Is Denying a Six-Day Creation Equivalent to Compromising the Gospel?


I am currently preparing for a four-part sermon series on “Creationism v. Darwinism: Can The Bible Be Trusted?” in light of Charles Darwin’s (1809-1883) 200th birthday and the 150th anniversary of Darwin’s magnum opus, On the Origin of Species.

What has amazed me most in the research on this is not the inconsistencies of Darwinism (nothing on a macro-evolution level has yet to be proven or substantiated), but on how many Christians want to wed Darwin’s theory with the biblical account and impose Darwinian science on the clear text of Scripture.

The most popular way to do this is to take the six days of creation and turn them into “millions of years.” What many want to say is that the word ‘day’ doesn’t mean ‘day’ in the 24-hour sense, but that ‘day’ really means an era or an extended amount of time. Ken Ham on his Answers in Genesis podcast has a whole list of ministers who fail to hold to a literal six days (James Dobson, James Montgomery Boice, to name some), and I would regretfully add Tim Keller to the list as you examine his otherwise fine work The Reason for God (pp. 89-92).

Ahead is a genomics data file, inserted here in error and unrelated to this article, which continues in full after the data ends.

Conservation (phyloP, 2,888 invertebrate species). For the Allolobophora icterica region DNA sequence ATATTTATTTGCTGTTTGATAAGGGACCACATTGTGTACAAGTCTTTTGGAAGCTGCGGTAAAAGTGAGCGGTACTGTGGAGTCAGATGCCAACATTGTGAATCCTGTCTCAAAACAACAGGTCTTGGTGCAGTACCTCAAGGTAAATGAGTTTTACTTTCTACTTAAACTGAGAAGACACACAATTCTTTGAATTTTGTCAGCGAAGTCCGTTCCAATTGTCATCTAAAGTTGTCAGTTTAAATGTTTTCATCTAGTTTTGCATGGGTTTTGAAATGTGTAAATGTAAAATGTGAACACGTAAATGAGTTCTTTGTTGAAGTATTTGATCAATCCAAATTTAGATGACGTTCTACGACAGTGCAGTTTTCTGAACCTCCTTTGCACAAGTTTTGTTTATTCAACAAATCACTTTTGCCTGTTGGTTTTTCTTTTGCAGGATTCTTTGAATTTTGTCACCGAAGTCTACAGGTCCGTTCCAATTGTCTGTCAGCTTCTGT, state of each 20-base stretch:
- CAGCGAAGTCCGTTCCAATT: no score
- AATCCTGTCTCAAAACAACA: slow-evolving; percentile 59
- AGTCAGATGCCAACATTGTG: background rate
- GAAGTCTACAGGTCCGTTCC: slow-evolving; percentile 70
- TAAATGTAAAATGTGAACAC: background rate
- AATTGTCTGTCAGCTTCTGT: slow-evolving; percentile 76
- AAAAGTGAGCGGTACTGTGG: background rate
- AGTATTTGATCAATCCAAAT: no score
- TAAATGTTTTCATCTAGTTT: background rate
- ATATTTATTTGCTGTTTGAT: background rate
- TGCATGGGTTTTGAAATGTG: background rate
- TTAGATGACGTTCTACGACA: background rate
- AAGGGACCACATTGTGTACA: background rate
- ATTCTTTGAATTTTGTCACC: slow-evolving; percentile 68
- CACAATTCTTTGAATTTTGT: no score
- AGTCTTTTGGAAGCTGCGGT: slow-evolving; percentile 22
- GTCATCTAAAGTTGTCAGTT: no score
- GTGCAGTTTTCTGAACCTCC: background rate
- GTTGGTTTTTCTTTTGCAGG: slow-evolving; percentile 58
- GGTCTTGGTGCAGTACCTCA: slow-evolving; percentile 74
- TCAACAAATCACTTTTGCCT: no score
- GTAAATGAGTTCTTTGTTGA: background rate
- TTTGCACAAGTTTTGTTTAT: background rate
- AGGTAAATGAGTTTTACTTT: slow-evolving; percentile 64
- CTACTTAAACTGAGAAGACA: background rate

A.E. Wilder-Smith in his wonderful work Man’s Origin, Man’s Destiny says, “An effort has been made to overcome some of the difficulties of harmonization by reckoning the seven creative days of Genesis as seven geological ages. It is in our own view, however, that the attempt to overcome some difficulties by this method often introduces even greater problems” (43). Wilder-Smith notes the absurdity of having plant life (Day 3) exist for millions of years prior to the sunlight being created (Day Four)–especially with the necessity of coal mixtures needing a good dose of sunlight. Plus, did God really rest millions of years? It just doesn’t fit.